Novel flu viruses (like H5N1, H5N6, H7N9, and H10N8), are particularly worrisome because - while they haven't yet figured out how to spread efficiently among humans - when they do jump to humans they tend to have a very high mortality rate.
But going back 130 years, we've only seen human influenza pandemics (and seasonal flu epidemics) sparked by H1, H2, and H3 viruses (see Are Influenza Pandemic Viruses Members Of An Exclusive Club?).Granted, we've no clue what influenza subtypes might have circulated in humans before 1890, and there is some guesswork surrounding those prior to 1918. But based on a relatively limited sample size - H1, H2, and H3 viruses are the most likely to produce a human pandemic.
Which is why, even though they tend to produce far lower mortality than novel flu, we keep a close eye on human, avian, and swine-origin H1, H2, and H3 viruses.Between 2005 and the end of 2010, the CDC documented 19 human infections by swine origin influenza viruses (SOIV) across the United States, 12 of which were trH1N1 viruses, 6 were trH3N2, and 1 was trH1N2.
During the summer of 2011 a new strain of swine influenza - originally dubbed trH3N2 but renamed H3N2v (swine variant influenza) – was discovered to have evolved in pigs.What made this virus different from the earlier trH3N2 novel strains was that it was a reassortant swine H3N2 which had acquired the matrix (M) gene from the 2009 H1N1 pandemic virus. The CDC has speculated that:
`This M gene may confer increased transmissibility to and among humans, compared to other variant influenza viruses.’ – CDC HAN 2012The CDC’s MMWR in November of 2011 detailed the Iowa cases in a dispatch called Limited Human-to-Human Transmission of Novel Influenza A (H3N2) Virus — Iowa, November 2011.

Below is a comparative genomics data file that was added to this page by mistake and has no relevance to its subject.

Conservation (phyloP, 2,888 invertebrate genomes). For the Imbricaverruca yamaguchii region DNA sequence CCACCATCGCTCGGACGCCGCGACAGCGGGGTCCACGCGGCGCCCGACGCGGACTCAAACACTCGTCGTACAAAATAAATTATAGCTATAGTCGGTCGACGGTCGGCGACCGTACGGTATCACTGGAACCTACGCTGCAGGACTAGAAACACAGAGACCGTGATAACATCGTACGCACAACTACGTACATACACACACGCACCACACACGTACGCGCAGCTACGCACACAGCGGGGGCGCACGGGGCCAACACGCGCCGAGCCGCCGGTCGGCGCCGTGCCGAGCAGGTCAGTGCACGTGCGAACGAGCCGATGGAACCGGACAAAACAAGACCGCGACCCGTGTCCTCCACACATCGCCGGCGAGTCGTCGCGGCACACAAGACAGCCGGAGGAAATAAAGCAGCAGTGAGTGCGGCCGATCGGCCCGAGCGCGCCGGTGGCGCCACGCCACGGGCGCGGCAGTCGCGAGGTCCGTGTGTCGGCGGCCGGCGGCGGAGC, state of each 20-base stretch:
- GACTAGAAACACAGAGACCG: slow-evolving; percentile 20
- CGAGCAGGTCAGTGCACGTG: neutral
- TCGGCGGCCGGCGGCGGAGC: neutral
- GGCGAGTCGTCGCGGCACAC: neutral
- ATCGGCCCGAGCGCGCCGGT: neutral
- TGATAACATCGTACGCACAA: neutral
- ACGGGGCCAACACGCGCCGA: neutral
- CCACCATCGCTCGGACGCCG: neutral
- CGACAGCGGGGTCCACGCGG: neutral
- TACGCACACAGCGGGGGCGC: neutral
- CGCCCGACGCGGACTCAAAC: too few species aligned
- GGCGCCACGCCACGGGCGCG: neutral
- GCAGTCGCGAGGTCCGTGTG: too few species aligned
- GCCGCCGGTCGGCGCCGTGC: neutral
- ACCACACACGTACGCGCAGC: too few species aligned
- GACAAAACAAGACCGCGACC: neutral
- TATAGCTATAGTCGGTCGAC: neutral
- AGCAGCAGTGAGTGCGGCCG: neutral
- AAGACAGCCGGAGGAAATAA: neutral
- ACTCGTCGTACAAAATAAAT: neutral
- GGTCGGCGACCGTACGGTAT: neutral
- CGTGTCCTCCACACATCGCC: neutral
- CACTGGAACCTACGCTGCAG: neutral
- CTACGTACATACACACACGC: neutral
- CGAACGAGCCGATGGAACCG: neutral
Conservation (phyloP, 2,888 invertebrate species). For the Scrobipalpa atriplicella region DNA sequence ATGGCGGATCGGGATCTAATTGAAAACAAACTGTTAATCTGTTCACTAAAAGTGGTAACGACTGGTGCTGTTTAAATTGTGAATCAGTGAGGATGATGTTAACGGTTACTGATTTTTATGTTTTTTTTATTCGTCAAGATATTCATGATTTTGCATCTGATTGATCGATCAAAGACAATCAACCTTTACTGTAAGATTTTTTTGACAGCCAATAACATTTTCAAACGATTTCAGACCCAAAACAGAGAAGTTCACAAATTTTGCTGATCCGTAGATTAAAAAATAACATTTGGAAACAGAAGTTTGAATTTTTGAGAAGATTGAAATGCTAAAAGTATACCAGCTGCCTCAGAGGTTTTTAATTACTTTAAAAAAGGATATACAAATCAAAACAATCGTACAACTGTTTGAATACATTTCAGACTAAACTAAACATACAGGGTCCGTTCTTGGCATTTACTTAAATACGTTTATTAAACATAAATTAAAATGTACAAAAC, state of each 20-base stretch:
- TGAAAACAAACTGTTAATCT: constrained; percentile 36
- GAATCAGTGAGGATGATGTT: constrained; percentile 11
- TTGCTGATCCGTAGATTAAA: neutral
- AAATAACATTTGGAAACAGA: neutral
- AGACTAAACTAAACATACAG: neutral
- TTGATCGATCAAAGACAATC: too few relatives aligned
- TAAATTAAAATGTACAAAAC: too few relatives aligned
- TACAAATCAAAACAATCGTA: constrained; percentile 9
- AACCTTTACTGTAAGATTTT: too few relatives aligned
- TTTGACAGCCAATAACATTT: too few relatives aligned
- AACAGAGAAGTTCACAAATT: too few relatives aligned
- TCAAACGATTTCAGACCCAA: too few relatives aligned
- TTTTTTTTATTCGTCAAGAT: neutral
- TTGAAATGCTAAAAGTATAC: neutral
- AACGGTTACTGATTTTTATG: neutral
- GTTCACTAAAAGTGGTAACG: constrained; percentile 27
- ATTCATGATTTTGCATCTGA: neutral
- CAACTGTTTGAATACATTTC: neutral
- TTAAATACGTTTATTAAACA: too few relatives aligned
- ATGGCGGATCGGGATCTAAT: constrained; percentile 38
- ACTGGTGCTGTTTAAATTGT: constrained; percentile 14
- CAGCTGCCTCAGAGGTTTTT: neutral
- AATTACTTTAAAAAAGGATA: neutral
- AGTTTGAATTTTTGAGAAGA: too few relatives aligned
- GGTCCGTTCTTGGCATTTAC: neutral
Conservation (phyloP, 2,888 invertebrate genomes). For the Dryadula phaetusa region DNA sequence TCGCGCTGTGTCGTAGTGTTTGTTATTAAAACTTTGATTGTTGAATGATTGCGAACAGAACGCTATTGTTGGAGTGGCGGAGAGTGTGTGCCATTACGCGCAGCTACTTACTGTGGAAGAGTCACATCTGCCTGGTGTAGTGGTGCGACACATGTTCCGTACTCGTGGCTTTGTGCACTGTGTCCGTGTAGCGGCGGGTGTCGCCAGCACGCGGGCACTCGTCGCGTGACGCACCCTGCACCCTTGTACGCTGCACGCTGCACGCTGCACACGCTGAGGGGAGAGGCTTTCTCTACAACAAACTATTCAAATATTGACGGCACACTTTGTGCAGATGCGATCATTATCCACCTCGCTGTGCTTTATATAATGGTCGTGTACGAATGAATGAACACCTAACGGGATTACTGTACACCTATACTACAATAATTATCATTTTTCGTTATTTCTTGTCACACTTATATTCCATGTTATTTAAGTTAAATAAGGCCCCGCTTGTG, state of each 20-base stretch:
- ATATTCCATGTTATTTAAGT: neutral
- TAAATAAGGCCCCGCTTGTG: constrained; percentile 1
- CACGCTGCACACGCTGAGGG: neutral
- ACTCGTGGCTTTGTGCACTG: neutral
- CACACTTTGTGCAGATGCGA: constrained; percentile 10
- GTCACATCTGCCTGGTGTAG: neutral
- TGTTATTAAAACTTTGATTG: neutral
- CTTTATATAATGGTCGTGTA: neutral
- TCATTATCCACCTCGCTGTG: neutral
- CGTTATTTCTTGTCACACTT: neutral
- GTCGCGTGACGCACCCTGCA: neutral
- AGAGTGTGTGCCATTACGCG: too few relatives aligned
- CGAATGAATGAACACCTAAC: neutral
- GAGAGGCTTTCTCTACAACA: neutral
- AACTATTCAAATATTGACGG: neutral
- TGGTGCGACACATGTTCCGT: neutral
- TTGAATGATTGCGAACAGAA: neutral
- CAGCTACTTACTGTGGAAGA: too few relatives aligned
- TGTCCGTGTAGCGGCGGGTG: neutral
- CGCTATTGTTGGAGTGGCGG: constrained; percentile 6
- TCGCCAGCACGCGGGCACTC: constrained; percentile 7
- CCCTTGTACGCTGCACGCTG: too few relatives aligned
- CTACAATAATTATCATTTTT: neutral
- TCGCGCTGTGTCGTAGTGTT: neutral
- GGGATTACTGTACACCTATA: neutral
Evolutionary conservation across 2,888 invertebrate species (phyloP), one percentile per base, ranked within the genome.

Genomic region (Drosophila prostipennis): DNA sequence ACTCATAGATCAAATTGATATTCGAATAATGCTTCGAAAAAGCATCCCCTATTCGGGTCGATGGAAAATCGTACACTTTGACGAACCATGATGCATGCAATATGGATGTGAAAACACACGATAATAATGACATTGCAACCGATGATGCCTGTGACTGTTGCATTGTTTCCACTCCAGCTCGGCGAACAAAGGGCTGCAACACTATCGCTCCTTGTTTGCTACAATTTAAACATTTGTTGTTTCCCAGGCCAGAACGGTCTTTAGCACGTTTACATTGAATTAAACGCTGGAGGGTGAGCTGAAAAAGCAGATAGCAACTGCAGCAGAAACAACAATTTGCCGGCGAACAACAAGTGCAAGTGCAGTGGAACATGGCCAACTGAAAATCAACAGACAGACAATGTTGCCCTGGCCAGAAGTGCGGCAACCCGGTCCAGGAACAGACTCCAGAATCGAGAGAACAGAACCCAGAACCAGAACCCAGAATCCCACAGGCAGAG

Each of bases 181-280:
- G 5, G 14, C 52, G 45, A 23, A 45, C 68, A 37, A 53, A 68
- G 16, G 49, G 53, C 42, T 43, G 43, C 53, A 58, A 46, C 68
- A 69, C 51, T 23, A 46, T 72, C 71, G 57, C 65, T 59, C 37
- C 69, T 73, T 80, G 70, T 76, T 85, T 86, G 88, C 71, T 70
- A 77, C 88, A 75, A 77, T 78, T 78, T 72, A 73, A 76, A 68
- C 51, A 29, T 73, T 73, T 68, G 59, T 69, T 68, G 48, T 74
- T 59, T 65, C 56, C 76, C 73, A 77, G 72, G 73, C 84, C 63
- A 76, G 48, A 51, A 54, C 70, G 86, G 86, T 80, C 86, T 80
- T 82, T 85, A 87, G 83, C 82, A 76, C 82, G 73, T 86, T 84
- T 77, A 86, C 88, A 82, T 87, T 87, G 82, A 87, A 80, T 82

By then it was pretty apparent that this swine H3N2 virus had a greater affinity to human hosts than most of the other SOIVs we’d seen in the past (excluding the 2009 H1N1pdm virus).A few more scattered cases occurred in Minnesota and West Virginia by year's end, and the virus was given a new name WHO/FAO/OIE: Call It A(H3N2)v, which raised the total for 2011 to a dozen cases reported around the country.
This was, in all likelihood, a substantial undercount with at least one estimate putting the number 200 times greater (see CID Journal: Estimates Of Human Infection From H3N2v (Jul 2011-Apr 2012).The following summer (2012) the floodgates opened - and while still likely badly under counted - over a little more than two months more than 300 human swine variant infections were reported across 10 states.
Again, nearly all had direct contact with pigs at state and local fairs (see CID Journal: H3N2v Outbreaks In United States – 2012).Although the number of reported swine variant infections dropped back to single digits for each of the next three years (2013, 2014, 2015) in 2016 we saw a renewed surge of cases (20+), and last year (2017) 67 cases were reported (see FluView Wk 49: Influenza Increasing - 1 Novel H3N2v Report From Iowa).
These swine variant viruses have also continued to evolve. Eighteen months ago an MMWR: Investigation Into H3N2v Outbreak In Ohio & Michigan - Summer 2016 revealed that 16 of the 18 cases analyzed belonged to a new genotype not previously detected in humans.
While most human infections have been either mild or moderate, a couple of deaths have been reported, including a fatal case in Ohio in 2015 (see FluView Week 17: Fatal Swine Variant (H1N1v) Case In Ohio).
Often the severity and outcome of an influenza infection is based on a person's preexisting conditions, or even host genetics (see A Genetic Predisposition To Severe Flu Infection), but sometimes a severe outcome can be due to subtle changes in the virus.All of which brings us to a study by researchers at the Influenza Division, National Center for Immunization and Respiratory Diseases, CDC - published this week in the Journal of Virology - that looks at the genetics and infectivity and transmissibility (in ferrets) of the swine origin virus that caused the death of the patient in Ohio in 2015.
Antigenically diverse swine-origin H1N1 variant influenza viruses exhibit differential ferret pathogenesis and transmission phenotypes